Introduction: Lightsaber Fence

This year's Halloween theme is Star Wars. We considered reusing the fence from last year but decided it just didn't go. After throwing around different ideas we agreed that lightsabers would be awesome fence posts so I set about making some to see if they would work. The whole fence was not setup for the picture since it does not all need to be up until halloween, but I did want to show more than just the individual sabers. Please remember to vote if you like our project.

I will add more pictures after Halloween so you can see how the fence works with the rest of the decorations. Thanks and Enjoy.

Step 1: Trying to Stay Within Budget

I needed to find materials that were not going to cost an absurd amount. The Custom Saber Shop's cheapest tubing for the blades is $5.99, not bad, but I needed 15-20 of them and over $100 just for the tubes is more than I could justify. Home depot has fluorescent light tube guards the I thought would work but were still more than I wanted to spend, so I went to amazon and found the same tubes for $1.18/tube (https://www.amazon.com/gp/product/B0054PNS14/ref=oh_aui_detailpage_o06_s00?ie=UTF8&psc=1)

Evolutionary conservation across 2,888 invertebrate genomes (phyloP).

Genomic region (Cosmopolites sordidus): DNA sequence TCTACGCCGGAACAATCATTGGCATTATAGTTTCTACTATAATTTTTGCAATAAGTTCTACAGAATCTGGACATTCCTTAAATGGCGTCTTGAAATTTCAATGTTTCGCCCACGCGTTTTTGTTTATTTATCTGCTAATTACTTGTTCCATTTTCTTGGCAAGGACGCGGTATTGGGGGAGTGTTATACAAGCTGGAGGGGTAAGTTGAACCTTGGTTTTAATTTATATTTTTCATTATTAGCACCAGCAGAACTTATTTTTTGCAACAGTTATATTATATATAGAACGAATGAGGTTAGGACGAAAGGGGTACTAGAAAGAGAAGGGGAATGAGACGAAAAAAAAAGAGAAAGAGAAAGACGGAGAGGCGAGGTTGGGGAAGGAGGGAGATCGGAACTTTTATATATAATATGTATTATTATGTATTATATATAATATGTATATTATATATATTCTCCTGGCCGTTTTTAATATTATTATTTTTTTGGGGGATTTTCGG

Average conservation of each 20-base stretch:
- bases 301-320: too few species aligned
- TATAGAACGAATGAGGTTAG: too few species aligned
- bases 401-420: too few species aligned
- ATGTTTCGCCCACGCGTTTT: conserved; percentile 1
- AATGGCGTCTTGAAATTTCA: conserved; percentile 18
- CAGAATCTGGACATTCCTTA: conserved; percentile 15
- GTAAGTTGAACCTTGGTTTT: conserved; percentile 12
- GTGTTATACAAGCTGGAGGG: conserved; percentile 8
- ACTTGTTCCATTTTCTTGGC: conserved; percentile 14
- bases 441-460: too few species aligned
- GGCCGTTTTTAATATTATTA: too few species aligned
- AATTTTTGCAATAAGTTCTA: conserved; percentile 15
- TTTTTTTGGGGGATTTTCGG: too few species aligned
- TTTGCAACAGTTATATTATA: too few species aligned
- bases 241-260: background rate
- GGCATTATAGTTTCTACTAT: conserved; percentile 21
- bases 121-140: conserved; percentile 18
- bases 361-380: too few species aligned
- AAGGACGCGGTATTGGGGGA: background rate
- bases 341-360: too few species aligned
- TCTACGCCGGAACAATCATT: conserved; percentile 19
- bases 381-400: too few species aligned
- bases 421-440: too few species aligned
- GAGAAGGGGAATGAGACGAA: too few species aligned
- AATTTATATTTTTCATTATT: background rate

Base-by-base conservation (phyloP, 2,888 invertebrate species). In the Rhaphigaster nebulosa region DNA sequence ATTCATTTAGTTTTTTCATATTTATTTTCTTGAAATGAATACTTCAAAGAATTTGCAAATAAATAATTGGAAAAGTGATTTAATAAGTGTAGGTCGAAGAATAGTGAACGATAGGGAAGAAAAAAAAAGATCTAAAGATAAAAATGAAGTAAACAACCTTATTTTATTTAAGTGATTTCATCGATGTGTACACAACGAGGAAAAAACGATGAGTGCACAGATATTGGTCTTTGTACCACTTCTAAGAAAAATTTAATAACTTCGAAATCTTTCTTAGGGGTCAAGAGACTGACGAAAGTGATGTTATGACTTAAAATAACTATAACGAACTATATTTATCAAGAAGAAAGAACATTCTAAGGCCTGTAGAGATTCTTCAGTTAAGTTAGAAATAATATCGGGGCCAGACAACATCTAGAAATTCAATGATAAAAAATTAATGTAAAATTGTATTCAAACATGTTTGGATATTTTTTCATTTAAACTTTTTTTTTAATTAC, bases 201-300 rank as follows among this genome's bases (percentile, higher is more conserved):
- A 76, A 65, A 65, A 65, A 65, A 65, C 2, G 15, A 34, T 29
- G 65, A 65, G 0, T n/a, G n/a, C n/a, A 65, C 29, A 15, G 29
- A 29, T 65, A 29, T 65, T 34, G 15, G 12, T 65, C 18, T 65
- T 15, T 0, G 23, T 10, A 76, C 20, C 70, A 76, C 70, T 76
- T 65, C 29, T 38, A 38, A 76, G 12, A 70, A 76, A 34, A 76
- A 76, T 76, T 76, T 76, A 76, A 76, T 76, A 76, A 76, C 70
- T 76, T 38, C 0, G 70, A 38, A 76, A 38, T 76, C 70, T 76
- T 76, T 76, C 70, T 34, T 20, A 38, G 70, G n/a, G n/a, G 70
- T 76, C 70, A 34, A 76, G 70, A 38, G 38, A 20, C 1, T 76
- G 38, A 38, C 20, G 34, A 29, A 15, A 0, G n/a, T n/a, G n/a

These are not for combat lightsabers and will be a stationary prop so I was ok with the very light plastic. If you are going to be swinging your sabers around I would use a heavier tube.

The handles were made out of 1.25" PVC pipe cut down to around 8". I needed to make quite a few, so fancy aluminum handles were not going to happen.